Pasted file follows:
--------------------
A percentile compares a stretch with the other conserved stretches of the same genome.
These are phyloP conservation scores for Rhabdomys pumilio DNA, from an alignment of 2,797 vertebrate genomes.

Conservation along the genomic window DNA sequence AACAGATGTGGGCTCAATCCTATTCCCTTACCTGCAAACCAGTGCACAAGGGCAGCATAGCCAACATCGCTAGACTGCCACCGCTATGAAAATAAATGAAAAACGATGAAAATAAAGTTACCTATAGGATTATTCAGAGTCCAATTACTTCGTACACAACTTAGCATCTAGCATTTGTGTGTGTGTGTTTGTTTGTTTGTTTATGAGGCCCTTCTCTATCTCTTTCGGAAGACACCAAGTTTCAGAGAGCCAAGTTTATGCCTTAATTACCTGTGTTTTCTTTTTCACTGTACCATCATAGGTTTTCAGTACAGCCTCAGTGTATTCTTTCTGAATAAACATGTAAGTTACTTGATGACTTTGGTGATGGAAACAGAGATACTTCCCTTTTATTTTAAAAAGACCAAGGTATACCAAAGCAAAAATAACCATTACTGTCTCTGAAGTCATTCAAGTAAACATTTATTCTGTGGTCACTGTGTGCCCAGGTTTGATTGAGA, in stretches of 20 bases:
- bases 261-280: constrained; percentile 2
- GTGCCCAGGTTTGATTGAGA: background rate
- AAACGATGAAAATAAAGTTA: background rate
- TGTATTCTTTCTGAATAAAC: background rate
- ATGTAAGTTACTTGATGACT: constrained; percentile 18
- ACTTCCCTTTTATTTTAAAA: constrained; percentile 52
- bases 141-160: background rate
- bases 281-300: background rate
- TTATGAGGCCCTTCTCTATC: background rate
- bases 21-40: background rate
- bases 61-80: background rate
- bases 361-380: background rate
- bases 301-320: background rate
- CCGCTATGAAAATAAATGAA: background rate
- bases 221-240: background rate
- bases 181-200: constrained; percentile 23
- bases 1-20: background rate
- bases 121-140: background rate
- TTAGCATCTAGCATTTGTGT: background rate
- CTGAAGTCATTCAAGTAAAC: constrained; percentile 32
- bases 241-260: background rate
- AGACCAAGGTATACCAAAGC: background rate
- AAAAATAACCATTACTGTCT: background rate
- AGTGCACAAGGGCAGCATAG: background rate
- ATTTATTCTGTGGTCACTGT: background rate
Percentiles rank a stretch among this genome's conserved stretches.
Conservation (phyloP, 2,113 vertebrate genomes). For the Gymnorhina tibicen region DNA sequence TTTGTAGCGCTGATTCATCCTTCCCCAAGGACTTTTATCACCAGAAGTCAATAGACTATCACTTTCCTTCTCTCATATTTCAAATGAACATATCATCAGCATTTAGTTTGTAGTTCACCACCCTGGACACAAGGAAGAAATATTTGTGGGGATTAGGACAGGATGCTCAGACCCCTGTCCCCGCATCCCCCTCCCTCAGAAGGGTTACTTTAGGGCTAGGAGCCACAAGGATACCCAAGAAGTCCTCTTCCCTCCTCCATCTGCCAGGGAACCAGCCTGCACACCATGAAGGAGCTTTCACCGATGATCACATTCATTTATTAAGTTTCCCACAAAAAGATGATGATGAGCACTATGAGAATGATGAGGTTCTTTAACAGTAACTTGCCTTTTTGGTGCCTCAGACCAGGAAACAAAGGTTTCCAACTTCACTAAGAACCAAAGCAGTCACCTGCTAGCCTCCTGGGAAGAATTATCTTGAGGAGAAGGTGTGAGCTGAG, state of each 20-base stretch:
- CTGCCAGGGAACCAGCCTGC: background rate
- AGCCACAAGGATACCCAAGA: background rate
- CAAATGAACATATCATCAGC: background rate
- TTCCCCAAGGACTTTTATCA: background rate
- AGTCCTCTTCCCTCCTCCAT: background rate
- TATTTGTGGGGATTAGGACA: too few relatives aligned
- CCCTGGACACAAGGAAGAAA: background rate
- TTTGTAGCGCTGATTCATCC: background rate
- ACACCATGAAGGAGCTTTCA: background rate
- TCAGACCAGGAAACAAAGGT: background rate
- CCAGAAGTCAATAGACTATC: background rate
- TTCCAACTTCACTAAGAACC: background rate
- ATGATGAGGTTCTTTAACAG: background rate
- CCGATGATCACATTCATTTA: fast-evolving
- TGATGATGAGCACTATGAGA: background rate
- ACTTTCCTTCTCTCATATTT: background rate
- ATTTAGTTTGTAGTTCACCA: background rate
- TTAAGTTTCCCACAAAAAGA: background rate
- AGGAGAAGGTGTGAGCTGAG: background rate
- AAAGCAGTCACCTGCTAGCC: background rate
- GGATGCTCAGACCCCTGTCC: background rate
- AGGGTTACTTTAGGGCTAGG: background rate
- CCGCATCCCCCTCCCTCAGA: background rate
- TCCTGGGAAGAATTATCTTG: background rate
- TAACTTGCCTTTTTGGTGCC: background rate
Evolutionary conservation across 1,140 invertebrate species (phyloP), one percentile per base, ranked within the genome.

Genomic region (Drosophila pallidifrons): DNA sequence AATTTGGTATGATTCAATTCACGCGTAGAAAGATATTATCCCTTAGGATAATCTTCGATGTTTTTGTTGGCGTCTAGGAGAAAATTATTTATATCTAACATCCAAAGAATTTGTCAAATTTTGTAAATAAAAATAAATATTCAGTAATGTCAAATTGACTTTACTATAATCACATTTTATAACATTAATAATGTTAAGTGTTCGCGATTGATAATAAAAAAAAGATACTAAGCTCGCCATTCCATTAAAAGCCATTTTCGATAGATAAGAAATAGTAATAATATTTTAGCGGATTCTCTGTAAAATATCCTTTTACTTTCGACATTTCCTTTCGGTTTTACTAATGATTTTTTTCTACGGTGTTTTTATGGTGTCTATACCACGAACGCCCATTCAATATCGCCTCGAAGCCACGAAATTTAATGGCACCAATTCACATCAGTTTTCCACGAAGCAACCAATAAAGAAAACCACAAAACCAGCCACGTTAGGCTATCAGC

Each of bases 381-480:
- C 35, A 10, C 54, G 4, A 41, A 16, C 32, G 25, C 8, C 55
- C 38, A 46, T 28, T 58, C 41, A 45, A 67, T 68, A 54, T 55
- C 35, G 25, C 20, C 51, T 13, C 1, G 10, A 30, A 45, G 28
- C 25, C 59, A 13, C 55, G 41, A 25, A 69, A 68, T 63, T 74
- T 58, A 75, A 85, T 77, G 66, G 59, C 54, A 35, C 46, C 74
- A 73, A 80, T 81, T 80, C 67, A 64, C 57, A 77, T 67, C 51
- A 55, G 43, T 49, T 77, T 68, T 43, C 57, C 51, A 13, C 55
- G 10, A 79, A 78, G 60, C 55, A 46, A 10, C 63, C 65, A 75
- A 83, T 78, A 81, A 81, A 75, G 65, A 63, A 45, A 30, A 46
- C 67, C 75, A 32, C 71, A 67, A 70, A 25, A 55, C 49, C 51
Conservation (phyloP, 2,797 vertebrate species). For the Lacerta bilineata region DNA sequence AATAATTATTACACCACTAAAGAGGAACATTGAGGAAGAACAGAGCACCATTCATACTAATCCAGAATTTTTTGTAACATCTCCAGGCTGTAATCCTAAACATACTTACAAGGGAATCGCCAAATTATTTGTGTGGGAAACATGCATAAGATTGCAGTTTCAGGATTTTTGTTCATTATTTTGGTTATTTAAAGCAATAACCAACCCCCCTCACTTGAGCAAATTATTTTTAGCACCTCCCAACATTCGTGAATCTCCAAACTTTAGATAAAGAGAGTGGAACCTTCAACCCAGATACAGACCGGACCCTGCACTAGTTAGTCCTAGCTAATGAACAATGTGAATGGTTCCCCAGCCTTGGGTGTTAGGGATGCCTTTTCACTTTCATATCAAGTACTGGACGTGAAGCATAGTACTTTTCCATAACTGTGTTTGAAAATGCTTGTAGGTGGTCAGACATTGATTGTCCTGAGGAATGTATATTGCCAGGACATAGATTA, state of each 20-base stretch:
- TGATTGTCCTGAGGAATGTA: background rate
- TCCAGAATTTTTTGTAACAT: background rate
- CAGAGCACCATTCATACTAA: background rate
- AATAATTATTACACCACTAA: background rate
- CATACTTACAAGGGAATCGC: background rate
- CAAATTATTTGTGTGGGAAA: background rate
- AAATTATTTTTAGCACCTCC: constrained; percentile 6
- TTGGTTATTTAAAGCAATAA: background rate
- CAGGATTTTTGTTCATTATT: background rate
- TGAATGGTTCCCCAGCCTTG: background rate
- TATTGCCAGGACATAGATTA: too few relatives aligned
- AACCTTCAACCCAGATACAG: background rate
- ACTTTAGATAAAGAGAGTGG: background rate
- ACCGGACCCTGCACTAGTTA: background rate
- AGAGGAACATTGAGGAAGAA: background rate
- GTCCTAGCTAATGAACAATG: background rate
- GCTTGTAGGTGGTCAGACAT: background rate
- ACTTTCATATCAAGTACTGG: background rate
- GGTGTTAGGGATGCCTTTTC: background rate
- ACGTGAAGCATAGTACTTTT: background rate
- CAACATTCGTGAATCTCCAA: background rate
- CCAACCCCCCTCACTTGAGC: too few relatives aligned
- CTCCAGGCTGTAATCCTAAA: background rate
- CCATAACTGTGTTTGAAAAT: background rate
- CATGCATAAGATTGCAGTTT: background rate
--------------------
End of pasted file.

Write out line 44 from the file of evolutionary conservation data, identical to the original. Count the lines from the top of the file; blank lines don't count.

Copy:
- CCGATGATCACATTCATTTA: fast-evolving